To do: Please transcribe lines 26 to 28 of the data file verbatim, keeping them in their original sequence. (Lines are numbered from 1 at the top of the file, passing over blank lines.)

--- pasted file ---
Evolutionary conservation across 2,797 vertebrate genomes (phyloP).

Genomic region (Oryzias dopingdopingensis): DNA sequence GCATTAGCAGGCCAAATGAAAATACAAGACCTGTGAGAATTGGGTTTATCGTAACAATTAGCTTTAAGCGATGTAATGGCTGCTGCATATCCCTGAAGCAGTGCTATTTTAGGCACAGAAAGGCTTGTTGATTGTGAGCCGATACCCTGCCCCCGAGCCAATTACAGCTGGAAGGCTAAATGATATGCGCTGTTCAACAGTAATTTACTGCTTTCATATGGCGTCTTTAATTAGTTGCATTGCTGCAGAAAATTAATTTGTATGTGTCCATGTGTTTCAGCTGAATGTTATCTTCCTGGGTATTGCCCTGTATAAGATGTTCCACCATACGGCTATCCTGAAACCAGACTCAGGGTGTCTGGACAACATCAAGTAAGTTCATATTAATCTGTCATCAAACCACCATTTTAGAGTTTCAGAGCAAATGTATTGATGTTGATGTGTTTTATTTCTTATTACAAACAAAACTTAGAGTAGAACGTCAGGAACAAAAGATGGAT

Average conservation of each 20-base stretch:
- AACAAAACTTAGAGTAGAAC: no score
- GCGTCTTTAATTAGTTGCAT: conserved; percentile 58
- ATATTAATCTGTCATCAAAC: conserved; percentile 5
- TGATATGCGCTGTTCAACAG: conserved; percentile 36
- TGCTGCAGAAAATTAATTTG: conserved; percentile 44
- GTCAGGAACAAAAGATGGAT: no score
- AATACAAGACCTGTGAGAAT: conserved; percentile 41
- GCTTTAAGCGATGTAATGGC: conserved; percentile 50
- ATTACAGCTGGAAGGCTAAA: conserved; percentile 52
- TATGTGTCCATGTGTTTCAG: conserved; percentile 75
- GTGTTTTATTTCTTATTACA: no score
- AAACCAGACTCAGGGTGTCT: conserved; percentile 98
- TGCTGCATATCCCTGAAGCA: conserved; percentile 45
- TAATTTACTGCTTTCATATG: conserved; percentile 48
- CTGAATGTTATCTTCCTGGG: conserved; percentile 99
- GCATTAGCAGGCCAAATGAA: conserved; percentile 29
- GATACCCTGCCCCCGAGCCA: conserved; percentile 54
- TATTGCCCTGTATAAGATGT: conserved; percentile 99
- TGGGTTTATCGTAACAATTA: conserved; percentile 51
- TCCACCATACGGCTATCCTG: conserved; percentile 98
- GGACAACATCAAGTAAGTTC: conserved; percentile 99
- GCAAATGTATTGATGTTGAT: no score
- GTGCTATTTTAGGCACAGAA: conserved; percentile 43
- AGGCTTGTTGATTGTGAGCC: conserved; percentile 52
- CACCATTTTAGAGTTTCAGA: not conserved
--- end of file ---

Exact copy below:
- GTGCTATTTTAGGCACAGAA: conserved; percentile 43
- AGGCTTGTTGATTGTGAGCC: conserved; percentile 52
- CACCATTTTAGAGTTTCAGA: not conserved